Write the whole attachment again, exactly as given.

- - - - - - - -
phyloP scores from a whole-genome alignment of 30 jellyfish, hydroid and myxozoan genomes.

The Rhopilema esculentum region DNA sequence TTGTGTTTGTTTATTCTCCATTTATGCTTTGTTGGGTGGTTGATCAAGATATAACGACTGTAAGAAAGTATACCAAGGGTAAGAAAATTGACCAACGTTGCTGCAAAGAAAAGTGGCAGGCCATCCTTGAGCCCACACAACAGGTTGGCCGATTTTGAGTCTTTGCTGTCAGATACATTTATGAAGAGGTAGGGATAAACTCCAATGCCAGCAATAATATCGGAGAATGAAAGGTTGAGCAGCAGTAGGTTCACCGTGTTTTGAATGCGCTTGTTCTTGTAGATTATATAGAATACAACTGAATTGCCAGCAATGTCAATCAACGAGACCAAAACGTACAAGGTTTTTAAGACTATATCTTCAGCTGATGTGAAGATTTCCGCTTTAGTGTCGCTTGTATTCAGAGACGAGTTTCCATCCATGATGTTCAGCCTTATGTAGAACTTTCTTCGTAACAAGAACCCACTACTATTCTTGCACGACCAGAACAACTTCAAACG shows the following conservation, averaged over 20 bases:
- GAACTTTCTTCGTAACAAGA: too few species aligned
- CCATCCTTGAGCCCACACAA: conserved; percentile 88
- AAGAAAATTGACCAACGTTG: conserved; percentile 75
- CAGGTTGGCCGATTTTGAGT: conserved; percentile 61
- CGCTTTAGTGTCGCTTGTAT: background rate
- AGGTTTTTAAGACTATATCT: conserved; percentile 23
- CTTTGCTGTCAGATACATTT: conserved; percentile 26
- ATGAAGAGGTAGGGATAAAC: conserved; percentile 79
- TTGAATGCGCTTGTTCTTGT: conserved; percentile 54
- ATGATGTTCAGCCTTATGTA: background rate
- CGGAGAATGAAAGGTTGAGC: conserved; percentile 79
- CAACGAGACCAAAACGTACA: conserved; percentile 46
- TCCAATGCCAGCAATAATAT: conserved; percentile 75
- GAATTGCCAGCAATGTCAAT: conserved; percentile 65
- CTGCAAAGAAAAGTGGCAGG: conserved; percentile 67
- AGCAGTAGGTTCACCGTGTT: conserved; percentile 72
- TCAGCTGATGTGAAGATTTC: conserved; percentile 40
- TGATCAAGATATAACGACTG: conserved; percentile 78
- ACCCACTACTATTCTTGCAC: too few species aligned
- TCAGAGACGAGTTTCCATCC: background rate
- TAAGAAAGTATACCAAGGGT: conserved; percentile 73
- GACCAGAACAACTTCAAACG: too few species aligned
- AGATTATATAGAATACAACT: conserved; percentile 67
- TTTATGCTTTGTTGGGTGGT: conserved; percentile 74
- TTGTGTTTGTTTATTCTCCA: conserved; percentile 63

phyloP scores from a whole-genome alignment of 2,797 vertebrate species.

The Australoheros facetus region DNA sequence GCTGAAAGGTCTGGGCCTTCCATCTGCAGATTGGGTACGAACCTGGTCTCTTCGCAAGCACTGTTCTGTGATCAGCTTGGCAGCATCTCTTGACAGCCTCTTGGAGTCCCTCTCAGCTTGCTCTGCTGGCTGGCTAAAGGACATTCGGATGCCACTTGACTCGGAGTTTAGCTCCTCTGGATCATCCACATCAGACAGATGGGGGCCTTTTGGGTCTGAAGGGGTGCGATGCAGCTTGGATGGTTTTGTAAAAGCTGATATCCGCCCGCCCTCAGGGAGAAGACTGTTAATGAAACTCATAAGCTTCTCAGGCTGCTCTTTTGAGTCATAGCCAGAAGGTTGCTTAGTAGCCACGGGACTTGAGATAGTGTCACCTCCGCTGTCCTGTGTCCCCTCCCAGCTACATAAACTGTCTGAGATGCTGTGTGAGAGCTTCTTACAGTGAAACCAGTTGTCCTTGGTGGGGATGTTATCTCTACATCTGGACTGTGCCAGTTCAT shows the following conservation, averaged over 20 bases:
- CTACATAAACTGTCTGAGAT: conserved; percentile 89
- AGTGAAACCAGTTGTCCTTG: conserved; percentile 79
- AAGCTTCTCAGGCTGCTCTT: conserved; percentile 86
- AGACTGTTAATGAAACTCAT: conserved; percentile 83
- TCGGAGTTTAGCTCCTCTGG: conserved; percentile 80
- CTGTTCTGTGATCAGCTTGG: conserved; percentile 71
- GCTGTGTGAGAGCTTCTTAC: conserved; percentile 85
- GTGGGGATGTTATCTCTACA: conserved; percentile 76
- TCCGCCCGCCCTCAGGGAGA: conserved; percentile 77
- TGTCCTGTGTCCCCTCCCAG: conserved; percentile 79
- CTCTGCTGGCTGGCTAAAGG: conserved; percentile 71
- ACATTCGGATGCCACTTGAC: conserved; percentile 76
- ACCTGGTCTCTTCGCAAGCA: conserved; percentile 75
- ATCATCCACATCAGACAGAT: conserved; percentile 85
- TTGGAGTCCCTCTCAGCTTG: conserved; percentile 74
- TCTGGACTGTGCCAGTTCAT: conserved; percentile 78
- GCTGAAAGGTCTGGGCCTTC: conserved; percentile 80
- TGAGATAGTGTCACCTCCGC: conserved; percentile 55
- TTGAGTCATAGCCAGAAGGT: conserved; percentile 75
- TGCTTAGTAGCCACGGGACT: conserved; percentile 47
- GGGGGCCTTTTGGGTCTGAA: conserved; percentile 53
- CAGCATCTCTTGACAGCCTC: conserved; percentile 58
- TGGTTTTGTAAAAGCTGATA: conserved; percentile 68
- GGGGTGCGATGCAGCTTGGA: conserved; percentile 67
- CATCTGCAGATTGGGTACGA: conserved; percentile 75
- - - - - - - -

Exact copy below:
phyloP scores from a whole-genome alignment of 30 jellyfish, hydroid and myxozoan genomes.

The Rhopilema esculentum region DNA sequence TTGTGTTTGTTTATTCTCCATTTATGCTTTGTTGGGTGGTTGATCAAGATATAACGACTGTAAGAAAGTATACCAAGGGTAAGAAAATTGACCAACGTTGCTGCAAAGAAAAGTGGCAGGCCATCCTTGAGCCCACACAACAGGTTGGCCGATTTTGAGTCTTTGCTGTCAGATACATTTATGAAGAGGTAGGGATAAACTCCAATGCCAGCAATAATATCGGAGAATGAAAGGTTGAGCAGCAGTAGGTTCACCGTGTTTTGAATGCGCTTGTTCTTGTAGATTATATAGAATACAACTGAATTGCCAGCAATGTCAATCAACGAGACCAAAACGTACAAGGTTTTTAAGACTATATCTTCAGCTGATGTGAAGATTTCCGCTTTAGTGTCGCTTGTATTCAGAGACGAGTTTCCATCCATGATGTTCAGCCTTATGTAGAACTTTCTTCGTAACAAGAACCCACTACTATTCTTGCACGACCAGAACAACTTCAAACG shows the following conservation, averaged over 20 bases:
- GAACTTTCTTCGTAACAAGA: too few species aligned
- CCATCCTTGAGCCCACACAA: conserved; percentile 88
- AAGAAAATTGACCAACGTTG: conserved; percentile 75
- CAGGTTGGCCGATTTTGAGT: conserved; percentile 61
- CGCTTTAGTGTCGCTTGTAT: background rate
- AGGTTTTTAAGACTATATCT: conserved; percentile 23
- CTTTGCTGTCAGATACATTT: conserved; percentile 26
- ATGAAGAGGTAGGGATAAAC: conserved; percentile 79
- TTGAATGCGCTTGTTCTTGT: conserved; percentile 54
- ATGATGTTCAGCCTTATGTA: background rate
- CGGAGAATGAAAGGTTGAGC: conserved; percentile 79
- CAACGAGACCAAAACGTACA: conserved; percentile 46
- TCCAATGCCAGCAATAATAT: conserved; percentile 75
- GAATTGCCAGCAATGTCAAT: conserved; percentile 65
- CTGCAAAGAAAAGTGGCAGG: conserved; percentile 67
- AGCAGTAGGTTCACCGTGTT: conserved; percentile 72
- TCAGCTGATGTGAAGATTTC: conserved; percentile 40
- TGATCAAGATATAACGACTG: conserved; percentile 78
- ACCCACTACTATTCTTGCAC: too few species aligned
- TCAGAGACGAGTTTCCATCC: background rate
- TAAGAAAGTATACCAAGGGT: conserved; percentile 73
- GACCAGAACAACTTCAAACG: too few species aligned
- AGATTATATAGAATACAACT: conserved; percentile 67
- TTTATGCTTTGTTGGGTGGT: conserved; percentile 74
- TTGTGTTTGTTTATTCTCCA: conserved; percentile 63

phyloP scores from a whole-genome alignment of 2,797 vertebrate species.

The Australoheros facetus region DNA sequence GCTGAAAGGTCTGGGCCTTCCATCTGCAGATTGGGTACGAACCTGGTCTCTTCGCAAGCACTGTTCTGTGATCAGCTTGGCAGCATCTCTTGACAGCCTCTTGGAGTCCCTCTCAGCTTGCTCTGCTGGCTGGCTAAAGGACATTCGGATGCCACTTGACTCGGAGTTTAGCTCCTCTGGATCATCCACATCAGACAGATGGGGGCCTTTTGGGTCTGAAGGGGTGCGATGCAGCTTGGATGGTTTTGTAAAAGCTGATATCCGCCCGCCCTCAGGGAGAAGACTGTTAATGAAACTCATAAGCTTCTCAGGCTGCTCTTTTGAGTCATAGCCAGAAGGTTGCTTAGTAGCCACGGGACTTGAGATAGTGTCACCTCCGCTGTCCTGTGTCCCCTCCCAGCTACATAAACTGTCTGAGATGCTGTGTGAGAGCTTCTTACAGTGAAACCAGTTGTCCTTGGTGGGGATGTTATCTCTACATCTGGACTGTGCCAGTTCAT shows the following conservation, averaged over 20 bases:
- CTACATAAACTGTCTGAGAT: conserved; percentile 89
- AGTGAAACCAGTTGTCCTTG: conserved; percentile 79
- AAGCTTCTCAGGCTGCTCTT: conserved; percentile 86
- AGACTGTTAATGAAACTCAT: conserved; percentile 83
- TCGGAGTTTAGCTCCTCTGG: conserved; percentile 80
- CTGTTCTGTGATCAGCTTGG: conserved; percentile 71
- GCTGTGTGAGAGCTTCTTAC: conserved; percentile 85
- GTGGGGATGTTATCTCTACA: conserved; percentile 76
- TCCGCCCGCCCTCAGGGAGA: conserved; percentile 77
- TGTCCTGTGTCCCCTCCCAG: conserved; percentile 79
- CTCTGCTGGCTGGCTAAAGG: conserved; percentile 71
- ACATTCGGATGCCACTTGAC: conserved; percentile 76
- ACCTGGTCTCTTCGCAAGCA: conserved; percentile 75
- ATCATCCACATCAGACAGAT: conserved; percentile 85
- TTGGAGTCCCTCTCAGCTTG: conserved; percentile 74
- TCTGGACTGTGCCAGTTCAT: conserved; percentile 78
- GCTGAAAGGTCTGGGCCTTC: conserved; percentile 80
- TGAGATAGTGTCACCTCCGC: conserved; percentile 55
- TTGAGTCATAGCCAGAAGGT: conserved; percentile 75
- TGCTTAGTAGCCACGGGACT: conserved; percentile 47
- GGGGGCCTTTTGGGTCTGAA: conserved; percentile 53
- CAGCATCTCTTGACAGCCTC: conserved; percentile 58
- TGGTTTTGTAAAAGCTGATA: conserved; percentile 68
- GGGGTGCGATGCAGCTTGGA: conserved; percentile 67
- CATCTGCAGATTGGGTACGA: conserved; percentile 75